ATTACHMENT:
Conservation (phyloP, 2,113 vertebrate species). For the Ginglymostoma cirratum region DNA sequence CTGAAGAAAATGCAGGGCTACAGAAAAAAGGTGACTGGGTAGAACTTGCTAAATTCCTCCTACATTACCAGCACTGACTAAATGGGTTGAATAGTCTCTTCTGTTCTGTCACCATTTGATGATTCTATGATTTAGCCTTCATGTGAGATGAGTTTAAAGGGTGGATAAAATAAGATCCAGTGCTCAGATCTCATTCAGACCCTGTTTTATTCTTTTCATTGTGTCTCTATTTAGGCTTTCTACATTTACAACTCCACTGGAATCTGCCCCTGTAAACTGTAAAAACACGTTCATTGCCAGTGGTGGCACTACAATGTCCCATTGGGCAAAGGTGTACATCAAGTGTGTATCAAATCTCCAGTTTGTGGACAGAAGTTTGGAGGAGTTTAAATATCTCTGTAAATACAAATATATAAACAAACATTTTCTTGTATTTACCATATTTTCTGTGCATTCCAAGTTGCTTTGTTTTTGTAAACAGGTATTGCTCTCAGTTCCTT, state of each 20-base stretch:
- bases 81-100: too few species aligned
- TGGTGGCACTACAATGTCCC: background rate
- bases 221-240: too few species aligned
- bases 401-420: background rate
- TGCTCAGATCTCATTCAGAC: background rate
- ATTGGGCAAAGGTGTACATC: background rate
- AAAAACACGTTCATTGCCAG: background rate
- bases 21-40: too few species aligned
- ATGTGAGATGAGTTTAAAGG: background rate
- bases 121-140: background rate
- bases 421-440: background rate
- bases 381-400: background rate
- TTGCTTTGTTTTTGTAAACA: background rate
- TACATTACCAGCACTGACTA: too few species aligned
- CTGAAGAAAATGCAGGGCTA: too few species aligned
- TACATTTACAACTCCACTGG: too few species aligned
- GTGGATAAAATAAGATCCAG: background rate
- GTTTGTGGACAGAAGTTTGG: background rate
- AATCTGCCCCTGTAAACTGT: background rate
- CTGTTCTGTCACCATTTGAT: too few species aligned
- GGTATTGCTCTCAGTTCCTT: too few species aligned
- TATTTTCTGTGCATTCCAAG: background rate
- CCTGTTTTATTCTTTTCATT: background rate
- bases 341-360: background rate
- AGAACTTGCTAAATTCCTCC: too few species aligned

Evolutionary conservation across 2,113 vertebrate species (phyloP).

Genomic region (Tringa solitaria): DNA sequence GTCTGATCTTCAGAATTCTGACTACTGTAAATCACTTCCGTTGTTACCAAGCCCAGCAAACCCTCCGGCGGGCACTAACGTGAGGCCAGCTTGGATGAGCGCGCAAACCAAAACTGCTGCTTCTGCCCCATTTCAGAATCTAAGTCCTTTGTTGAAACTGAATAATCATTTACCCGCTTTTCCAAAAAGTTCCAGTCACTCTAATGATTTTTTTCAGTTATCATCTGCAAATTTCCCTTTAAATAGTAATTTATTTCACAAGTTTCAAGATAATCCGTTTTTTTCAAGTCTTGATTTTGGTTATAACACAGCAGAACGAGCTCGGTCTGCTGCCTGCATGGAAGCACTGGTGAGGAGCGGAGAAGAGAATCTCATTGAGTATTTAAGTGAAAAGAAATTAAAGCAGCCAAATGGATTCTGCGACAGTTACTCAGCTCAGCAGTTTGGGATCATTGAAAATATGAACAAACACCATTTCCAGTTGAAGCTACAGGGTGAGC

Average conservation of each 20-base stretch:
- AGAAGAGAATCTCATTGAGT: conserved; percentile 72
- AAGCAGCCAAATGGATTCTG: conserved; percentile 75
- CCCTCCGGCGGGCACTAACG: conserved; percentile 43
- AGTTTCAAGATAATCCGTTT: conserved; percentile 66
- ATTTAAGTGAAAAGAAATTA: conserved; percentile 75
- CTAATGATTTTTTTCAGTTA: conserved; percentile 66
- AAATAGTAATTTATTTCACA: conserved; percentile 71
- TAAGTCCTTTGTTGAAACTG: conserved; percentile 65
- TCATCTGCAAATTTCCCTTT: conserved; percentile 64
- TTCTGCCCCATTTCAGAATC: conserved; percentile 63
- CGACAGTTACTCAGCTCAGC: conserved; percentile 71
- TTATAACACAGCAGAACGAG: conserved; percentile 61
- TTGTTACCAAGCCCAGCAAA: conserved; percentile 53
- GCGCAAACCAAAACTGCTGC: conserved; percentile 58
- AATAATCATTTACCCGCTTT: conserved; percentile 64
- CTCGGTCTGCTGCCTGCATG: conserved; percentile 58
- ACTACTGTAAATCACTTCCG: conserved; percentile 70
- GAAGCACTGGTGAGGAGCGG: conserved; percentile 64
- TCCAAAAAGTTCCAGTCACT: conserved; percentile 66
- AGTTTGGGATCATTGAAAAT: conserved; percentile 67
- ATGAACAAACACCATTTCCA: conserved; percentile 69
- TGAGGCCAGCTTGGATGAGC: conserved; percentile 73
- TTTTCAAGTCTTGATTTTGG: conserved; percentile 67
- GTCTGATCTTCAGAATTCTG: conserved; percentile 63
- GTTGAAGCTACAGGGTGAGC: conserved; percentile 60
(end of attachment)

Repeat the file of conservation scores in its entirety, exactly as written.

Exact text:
Conservation (phyloP, 2,113 vertebrate species). For the Ginglymostoma cirratum region DNA sequence CTGAAGAAAATGCAGGGCTACAGAAAAAAGGTGACTGGGTAGAACTTGCTAAATTCCTCCTACATTACCAGCACTGACTAAATGGGTTGAATAGTCTCTTCTGTTCTGTCACCATTTGATGATTCTATGATTTAGCCTTCATGTGAGATGAGTTTAAAGGGTGGATAAAATAAGATCCAGTGCTCAGATCTCATTCAGACCCTGTTTTATTCTTTTCATTGTGTCTCTATTTAGGCTTTCTACATTTACAACTCCACTGGAATCTGCCCCTGTAAACTGTAAAAACACGTTCATTGCCAGTGGTGGCACTACAATGTCCCATTGGGCAAAGGTGTACATCAAGTGTGTATCAAATCTCCAGTTTGTGGACAGAAGTTTGGAGGAGTTTAAATATCTCTGTAAATACAAATATATAAACAAACATTTTCTTGTATTTACCATATTTTCTGTGCATTCCAAGTTGCTTTGTTTTTGTAAACAGGTATTGCTCTCAGTTCCTT, state of each 20-base stretch:
- bases 81-100: too few species aligned
- TGGTGGCACTACAATGTCCC: background rate
- bases 221-240: too few species aligned
- bases 401-420: background rate
- TGCTCAGATCTCATTCAGAC: background rate
- ATTGGGCAAAGGTGTACATC: background rate
- AAAAACACGTTCATTGCCAG: background rate
- bases 21-40: too few species aligned
- ATGTGAGATGAGTTTAAAGG: background rate
- bases 121-140: background rate
- bases 421-440: background rate
- bases 381-400: background rate
- TTGCTTTGTTTTTGTAAACA: background rate
- TACATTACCAGCACTGACTA: too few species aligned
- CTGAAGAAAATGCAGGGCTA: too few species aligned
- TACATTTACAACTCCACTGG: too few species aligned
- GTGGATAAAATAAGATCCAG: background rate
- GTTTGTGGACAGAAGTTTGG: background rate
- AATCTGCCCCTGTAAACTGT: background rate
- CTGTTCTGTCACCATTTGAT: too few species aligned
- GGTATTGCTCTCAGTTCCTT: too few species aligned
- TATTTTCTGTGCATTCCAAG: background rate
- CCTGTTTTATTCTTTTCATT: background rate
- bases 341-360: background rate
- AGAACTTGCTAAATTCCTCC: too few species aligned

Evolutionary conservation across 2,113 vertebrate species (phyloP).

Genomic region (Tringa solitaria): DNA sequence GTCTGATCTTCAGAATTCTGACTACTGTAAATCACTTCCGTTGTTACCAAGCCCAGCAAACCCTCCGGCGGGCACTAACGTGAGGCCAGCTTGGATGAGCGCGCAAACCAAAACTGCTGCTTCTGCCCCATTTCAGAATCTAAGTCCTTTGTTGAAACTGAATAATCATTTACCCGCTTTTCCAAAAAGTTCCAGTCACTCTAATGATTTTTTTCAGTTATCATCTGCAAATTTCCCTTTAAATAGTAATTTATTTCACAAGTTTCAAGATAATCCGTTTTTTTCAAGTCTTGATTTTGGTTATAACACAGCAGAACGAGCTCGGTCTGCTGCCTGCATGGAAGCACTGGTGAGGAGCGGAGAAGAGAATCTCATTGAGTATTTAAGTGAAAAGAAATTAAAGCAGCCAAATGGATTCTGCGACAGTTACTCAGCTCAGCAGTTTGGGATCATTGAAAATATGAACAAACACCATTTCCAGTTGAAGCTACAGGGTGAGC

Average conservation of each 20-base stretch:
- AGAAGAGAATCTCATTGAGT: conserved; percentile 72
- AAGCAGCCAAATGGATTCTG: conserved; percentile 75
- CCCTCCGGCGGGCACTAACG: conserved; percentile 43
- AGTTTCAAGATAATCCGTTT: conserved; percentile 66
- ATTTAAGTGAAAAGAAATTA: conserved; percentile 75
- CTAATGATTTTTTTCAGTTA: conserved; percentile 66
- AAATAGTAATTTATTTCACA: conserved; percentile 71
- TAAGTCCTTTGTTGAAACTG: conserved; percentile 65
- TCATCTGCAAATTTCCCTTT: conserved; percentile 64
- TTCTGCCCCATTTCAGAATC: conserved; percentile 63
- CGACAGTTACTCAGCTCAGC: conserved; percentile 71
- TTATAACACAGCAGAACGAG: conserved; percentile 61
- TTGTTACCAAGCCCAGCAAA: conserved; percentile 53
- GCGCAAACCAAAACTGCTGC: conserved; percentile 58
- AATAATCATTTACCCGCTTT: conserved; percentile 64
- CTCGGTCTGCTGCCTGCATG: conserved; percentile 58
- ACTACTGTAAATCACTTCCG: conserved; percentile 70
- GAAGCACTGGTGAGGAGCGG: conserved; percentile 64
- TCCAAAAAGTTCCAGTCACT: conserved; percentile 66
- AGTTTGGGATCATTGAAAAT: conserved; percentile 67
- ATGAACAAACACCATTTCCA: conserved; percentile 69
- TGAGGCCAGCTTGGATGAGC: conserved; percentile 73
- TTTTCAAGTCTTGATTTTGG: conserved; percentile 67
- GTCTGATCTTCAGAATTCTG: conserved; percentile 63
- GTTGAAGCTACAGGGTGAGC: conserved; percentile 60